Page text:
Author Information

Ramon C. Littell
Sudeep Kundu

Abstract

Traditional agricultural research has been concerned largely with demonstrating that new products or new practices increase yield from plants or animals; i.e. that a change has occurred. Concepts of experimental design have been effectively employed in production-agriculture research planning to control extraneous variation and thereby reduce experimental error. Good data analysis practices have been employed to control type 1 error rate and to correctly compute errors of estimation. In recent years, increased emphasis has been placed on food safety and environmental impact of agricultural products. Studies of these issues are concerned with measuring small effects with required precision or establishing upper bounds on the effects. Statistical emphasis is on limiting the margin of error and the type 2 error rates. This paper discusses these concepts in the context of an environmental study of effect of phosphogypsum (PG) on radon flux. An experiment in progress revealed essentially no statistically significant effect of the phosphogypsum. Two statistical questions were then raised: 1) How large of an effect would have been detected in the study? and 2) How should a future study be conducted that would produce measurements of the effect with specified precision? A retrospective power analysis was performed to estimate the minimum detectable effect (MDE) in the existing study in response to question 1. In response to question 2, a new study was designed with required numbers of plots and measurements to meet precision and power objectives, using variance component estimates from existing data.

Creative Commons License


This work is licensed under a Creative Commons Attribution-Noncommercial-No Derivative Works 4.0 License.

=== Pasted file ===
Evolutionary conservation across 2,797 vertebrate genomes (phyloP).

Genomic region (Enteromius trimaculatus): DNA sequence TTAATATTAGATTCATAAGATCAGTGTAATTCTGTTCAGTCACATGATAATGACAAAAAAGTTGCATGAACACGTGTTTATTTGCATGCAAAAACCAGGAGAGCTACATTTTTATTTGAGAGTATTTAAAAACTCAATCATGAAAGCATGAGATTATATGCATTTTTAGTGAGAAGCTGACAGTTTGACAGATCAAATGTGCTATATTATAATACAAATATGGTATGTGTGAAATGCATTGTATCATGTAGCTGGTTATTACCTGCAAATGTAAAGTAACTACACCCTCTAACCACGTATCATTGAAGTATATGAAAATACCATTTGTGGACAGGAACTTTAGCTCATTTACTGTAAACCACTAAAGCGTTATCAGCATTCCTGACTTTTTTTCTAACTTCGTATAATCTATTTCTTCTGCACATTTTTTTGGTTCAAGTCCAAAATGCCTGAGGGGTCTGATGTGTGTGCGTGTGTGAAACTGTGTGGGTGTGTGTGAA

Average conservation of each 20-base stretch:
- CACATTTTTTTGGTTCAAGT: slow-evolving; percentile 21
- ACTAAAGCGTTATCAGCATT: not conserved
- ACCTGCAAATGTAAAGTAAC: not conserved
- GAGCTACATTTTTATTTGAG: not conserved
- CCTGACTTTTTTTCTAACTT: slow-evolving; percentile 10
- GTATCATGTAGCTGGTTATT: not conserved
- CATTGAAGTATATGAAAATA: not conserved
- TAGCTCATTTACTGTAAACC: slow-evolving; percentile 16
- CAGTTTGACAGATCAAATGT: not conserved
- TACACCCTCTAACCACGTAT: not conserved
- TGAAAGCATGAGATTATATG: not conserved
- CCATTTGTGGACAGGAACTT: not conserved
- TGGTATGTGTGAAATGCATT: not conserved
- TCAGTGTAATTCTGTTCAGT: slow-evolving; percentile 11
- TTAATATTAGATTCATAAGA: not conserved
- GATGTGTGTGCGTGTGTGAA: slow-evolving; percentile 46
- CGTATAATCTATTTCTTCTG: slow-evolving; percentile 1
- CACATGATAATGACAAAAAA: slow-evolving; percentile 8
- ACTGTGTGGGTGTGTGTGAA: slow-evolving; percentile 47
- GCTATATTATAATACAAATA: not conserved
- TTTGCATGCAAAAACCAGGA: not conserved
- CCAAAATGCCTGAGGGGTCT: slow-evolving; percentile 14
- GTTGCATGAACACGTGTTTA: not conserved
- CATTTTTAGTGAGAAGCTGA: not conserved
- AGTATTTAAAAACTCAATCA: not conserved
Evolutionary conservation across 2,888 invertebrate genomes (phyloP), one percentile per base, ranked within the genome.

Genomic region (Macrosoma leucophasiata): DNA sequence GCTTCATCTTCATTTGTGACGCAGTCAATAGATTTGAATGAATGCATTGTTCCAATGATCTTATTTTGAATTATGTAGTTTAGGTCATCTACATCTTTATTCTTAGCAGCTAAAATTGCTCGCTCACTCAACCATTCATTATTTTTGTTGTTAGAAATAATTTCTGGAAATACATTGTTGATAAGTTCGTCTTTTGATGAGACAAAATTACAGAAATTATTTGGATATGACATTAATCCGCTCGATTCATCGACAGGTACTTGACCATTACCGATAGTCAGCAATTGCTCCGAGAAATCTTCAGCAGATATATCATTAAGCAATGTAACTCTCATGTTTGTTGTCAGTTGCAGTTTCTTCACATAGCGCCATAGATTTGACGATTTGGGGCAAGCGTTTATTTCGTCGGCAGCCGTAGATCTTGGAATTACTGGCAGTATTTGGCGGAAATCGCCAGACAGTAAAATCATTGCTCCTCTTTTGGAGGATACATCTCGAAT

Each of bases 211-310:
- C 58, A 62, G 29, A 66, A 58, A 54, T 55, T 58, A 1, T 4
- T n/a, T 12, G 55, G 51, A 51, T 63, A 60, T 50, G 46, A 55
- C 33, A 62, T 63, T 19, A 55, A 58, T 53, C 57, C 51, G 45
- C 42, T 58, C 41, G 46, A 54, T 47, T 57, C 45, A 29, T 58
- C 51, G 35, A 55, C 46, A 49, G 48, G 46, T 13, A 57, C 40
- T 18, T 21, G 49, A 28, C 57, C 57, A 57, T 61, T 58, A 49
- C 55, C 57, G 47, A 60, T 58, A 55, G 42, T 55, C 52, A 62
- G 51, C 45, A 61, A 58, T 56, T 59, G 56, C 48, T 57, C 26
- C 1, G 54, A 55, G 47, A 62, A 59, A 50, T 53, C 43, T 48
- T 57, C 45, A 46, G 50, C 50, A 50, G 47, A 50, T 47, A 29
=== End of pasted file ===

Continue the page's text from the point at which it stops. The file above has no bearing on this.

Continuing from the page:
Share

COinS
 
Apr 26th, 1:00 PM

PLANNING A SAFETY STUDY OF AN AGRICULTURAL PRODUCT: EFFECTS OF LAND APPLICATION OF PHOSPHOGYPSUM ON RADON FLUX

Traditional agricultural research has been concerned largely with demonstrating that new products or new practices increase yield from plants or animals; i.e. that a change has occurred. Concepts of experimental design have been effectively employed in production-agriculture research planning to control extraneous variation and thereby reduce experimental error. Good data analysis practices have been employed to control type 1 error rate and to correctly compute errors of estimation. In recent years, increased emphasis has been placed on food safety and environmental impact of agricultural products. Studies of these issues are concerned with measuring small effects with required precision or establishing upper bounds on the effects. Statistical emphasis is on limiting the margin of error and the type 2 error rates. This paper discusses these concepts in the context of an environmental study of effect of phosphogypsum (PG) on radon flux. An experiment in progress revealed essentially no statistically significant effect of the phosphogypsum. Two statistical questions were then raised: 1) How large of an effect would have been detected in the study? and 2) How should a future study be conducted that would produce measurements of the effect with specified precision? A retrospective power analysis was performed to estimate the minimum detectable effect (MDE) in the existing study in response to question 1. In response to question 2, a new study was designed with required numbers of plots and measurements to meet precision and power objectives, using variance component estimates from existing data.